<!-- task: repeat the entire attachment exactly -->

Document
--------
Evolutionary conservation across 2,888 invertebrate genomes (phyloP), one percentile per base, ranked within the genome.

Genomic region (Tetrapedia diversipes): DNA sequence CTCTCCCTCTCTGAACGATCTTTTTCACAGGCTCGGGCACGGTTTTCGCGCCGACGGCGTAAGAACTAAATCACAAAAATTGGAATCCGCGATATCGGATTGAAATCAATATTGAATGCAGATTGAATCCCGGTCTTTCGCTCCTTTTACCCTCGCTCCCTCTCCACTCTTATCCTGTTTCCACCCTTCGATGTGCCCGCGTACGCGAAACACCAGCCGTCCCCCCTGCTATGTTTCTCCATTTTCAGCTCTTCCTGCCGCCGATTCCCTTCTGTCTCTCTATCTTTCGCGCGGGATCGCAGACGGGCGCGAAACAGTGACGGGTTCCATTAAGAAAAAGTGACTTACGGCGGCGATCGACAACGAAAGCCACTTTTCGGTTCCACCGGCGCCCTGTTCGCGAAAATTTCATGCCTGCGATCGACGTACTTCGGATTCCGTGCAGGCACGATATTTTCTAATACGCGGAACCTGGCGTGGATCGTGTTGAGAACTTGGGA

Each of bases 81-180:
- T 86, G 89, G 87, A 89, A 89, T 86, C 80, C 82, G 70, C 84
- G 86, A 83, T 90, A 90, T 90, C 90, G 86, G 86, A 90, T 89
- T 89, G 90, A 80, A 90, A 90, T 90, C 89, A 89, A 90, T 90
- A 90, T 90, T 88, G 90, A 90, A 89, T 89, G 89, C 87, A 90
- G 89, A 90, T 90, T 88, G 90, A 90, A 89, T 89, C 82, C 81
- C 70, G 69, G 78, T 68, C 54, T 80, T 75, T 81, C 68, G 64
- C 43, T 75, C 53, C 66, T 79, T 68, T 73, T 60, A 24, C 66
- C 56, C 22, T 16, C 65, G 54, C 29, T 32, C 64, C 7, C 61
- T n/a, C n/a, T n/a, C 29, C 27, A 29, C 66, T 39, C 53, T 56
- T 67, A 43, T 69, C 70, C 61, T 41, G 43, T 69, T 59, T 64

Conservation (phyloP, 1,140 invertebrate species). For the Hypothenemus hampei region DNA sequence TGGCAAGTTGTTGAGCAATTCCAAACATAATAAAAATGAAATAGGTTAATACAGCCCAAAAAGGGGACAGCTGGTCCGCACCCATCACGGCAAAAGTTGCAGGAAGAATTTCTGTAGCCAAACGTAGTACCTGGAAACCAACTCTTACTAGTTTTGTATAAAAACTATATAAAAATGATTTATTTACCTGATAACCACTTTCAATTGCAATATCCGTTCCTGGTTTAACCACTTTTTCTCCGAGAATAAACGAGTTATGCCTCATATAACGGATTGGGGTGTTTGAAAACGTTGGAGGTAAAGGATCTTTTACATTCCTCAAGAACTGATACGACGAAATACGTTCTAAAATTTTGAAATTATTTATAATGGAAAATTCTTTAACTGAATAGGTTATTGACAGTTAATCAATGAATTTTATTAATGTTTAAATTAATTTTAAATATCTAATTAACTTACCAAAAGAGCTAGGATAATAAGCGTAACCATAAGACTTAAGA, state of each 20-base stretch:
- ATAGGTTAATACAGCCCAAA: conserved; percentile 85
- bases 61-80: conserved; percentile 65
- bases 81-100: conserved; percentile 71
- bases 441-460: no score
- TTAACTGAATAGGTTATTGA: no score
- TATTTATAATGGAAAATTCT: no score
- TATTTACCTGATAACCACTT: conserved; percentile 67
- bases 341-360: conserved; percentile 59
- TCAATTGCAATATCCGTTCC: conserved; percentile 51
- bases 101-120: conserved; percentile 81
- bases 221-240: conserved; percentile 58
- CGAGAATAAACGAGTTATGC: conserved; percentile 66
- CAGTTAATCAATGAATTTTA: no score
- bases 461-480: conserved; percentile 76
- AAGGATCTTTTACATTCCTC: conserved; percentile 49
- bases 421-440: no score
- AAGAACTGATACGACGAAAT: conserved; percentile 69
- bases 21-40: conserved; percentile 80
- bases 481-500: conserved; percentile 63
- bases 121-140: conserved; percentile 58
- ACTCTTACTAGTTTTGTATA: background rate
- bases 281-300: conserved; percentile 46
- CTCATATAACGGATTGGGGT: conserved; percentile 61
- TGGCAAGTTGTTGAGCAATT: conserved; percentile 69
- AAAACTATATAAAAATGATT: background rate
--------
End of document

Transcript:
Evolutionary conservation across 2,888 invertebrate genomes (phyloP), one percentile per base, ranked within the genome.

Genomic region (Tetrapedia diversipes): DNA sequence CTCTCCCTCTCTGAACGATCTTTTTCACAGGCTCGGGCACGGTTTTCGCGCCGACGGCGTAAGAACTAAATCACAAAAATTGGAATCCGCGATATCGGATTGAAATCAATATTGAATGCAGATTGAATCCCGGTCTTTCGCTCCTTTTACCCTCGCTCCCTCTCCACTCTTATCCTGTTTCCACCCTTCGATGTGCCCGCGTACGCGAAACACCAGCCGTCCCCCCTGCTATGTTTCTCCATTTTCAGCTCTTCCTGCCGCCGATTCCCTTCTGTCTCTCTATCTTTCGCGCGGGATCGCAGACGGGCGCGAAACAGTGACGGGTTCCATTAAGAAAAAGTGACTTACGGCGGCGATCGACAACGAAAGCCACTTTTCGGTTCCACCGGCGCCCTGTTCGCGAAAATTTCATGCCTGCGATCGACGTACTTCGGATTCCGTGCAGGCACGATATTTTCTAATACGCGGAACCTGGCGTGGATCGTGTTGAGAACTTGGGA

Each of bases 81-180:
- T 86, G 89, G 87, A 89, A 89, T 86, C 80, C 82, G 70, C 84
- G 86, A 83, T 90, A 90, T 90, C 90, G 86, G 86, A 90, T 89
- T 89, G 90, A 80, A 90, A 90, T 90, C 89, A 89, A 90, T 90
- A 90, T 90, T 88, G 90, A 90, A 89, T 89, G 89, C 87, A 90
- G 89, A 90, T 90, T 88, G 90, A 90, A 89, T 89, C 82, C 81
- C 70, G 69, G 78, T 68, C 54, T 80, T 75, T 81, C 68, G 64
- C 43, T 75, C 53, C 66, T 79, T 68, T 73, T 60, A 24, C 66
- C 56, C 22, T 16, C 65, G 54, C 29, T 32, C 64, C 7, C 61
- T n/a, C n/a, T n/a, C 29, C 27, A 29, C 66, T 39, C 53, T 56
- T 67, A 43, T 69, C 70, C 61, T 41, G 43, T 69, T 59, T 64

Conservation (phyloP, 1,140 invertebrate species). For the Hypothenemus hampei region DNA sequence TGGCAAGTTGTTGAGCAATTCCAAACATAATAAAAATGAAATAGGTTAATACAGCCCAAAAAGGGGACAGCTGGTCCGCACCCATCACGGCAAAAGTTGCAGGAAGAATTTCTGTAGCCAAACGTAGTACCTGGAAACCAACTCTTACTAGTTTTGTATAAAAACTATATAAAAATGATTTATTTACCTGATAACCACTTTCAATTGCAATATCCGTTCCTGGTTTAACCACTTTTTCTCCGAGAATAAACGAGTTATGCCTCATATAACGGATTGGGGTGTTTGAAAACGTTGGAGGTAAAGGATCTTTTACATTCCTCAAGAACTGATACGACGAAATACGTTCTAAAATTTTGAAATTATTTATAATGGAAAATTCTTTAACTGAATAGGTTATTGACAGTTAATCAATGAATTTTATTAATGTTTAAATTAATTTTAAATATCTAATTAACTTACCAAAAGAGCTAGGATAATAAGCGTAACCATAAGACTTAAGA, state of each 20-base stretch:
- ATAGGTTAATACAGCCCAAA: conserved; percentile 85
- bases 61-80: conserved; percentile 65
- bases 81-100: conserved; percentile 71
- bases 441-460: no score
- TTAACTGAATAGGTTATTGA: no score
- TATTTATAATGGAAAATTCT: no score
- TATTTACCTGATAACCACTT: conserved; percentile 67
- bases 341-360: conserved; percentile 59
- TCAATTGCAATATCCGTTCC: conserved; percentile 51
- bases 101-120: conserved; percentile 81
- bases 221-240: conserved; percentile 58
- CGAGAATAAACGAGTTATGC: conserved; percentile 66
- CAGTTAATCAATGAATTTTA: no score
- bases 461-480: conserved; percentile 76
- AAGGATCTTTTACATTCCTC: conserved; percentile 49
- bases 421-440: no score
- AAGAACTGATACGACGAAAT: conserved; percentile 69
- bases 21-40: conserved; percentile 80
- bases 481-500: conserved; percentile 63
- bases 121-140: conserved; percentile 58
- ACTCTTACTAGTTTTGTATA: background rate
- bases 281-300: conserved; percentile 46
- CTCATATAACGGATTGGGGT: conserved; percentile 61
- TGGCAAGTTGTTGAGCAATT: conserved; percentile 69
- AAAACTATATAAAAATGATT: background rate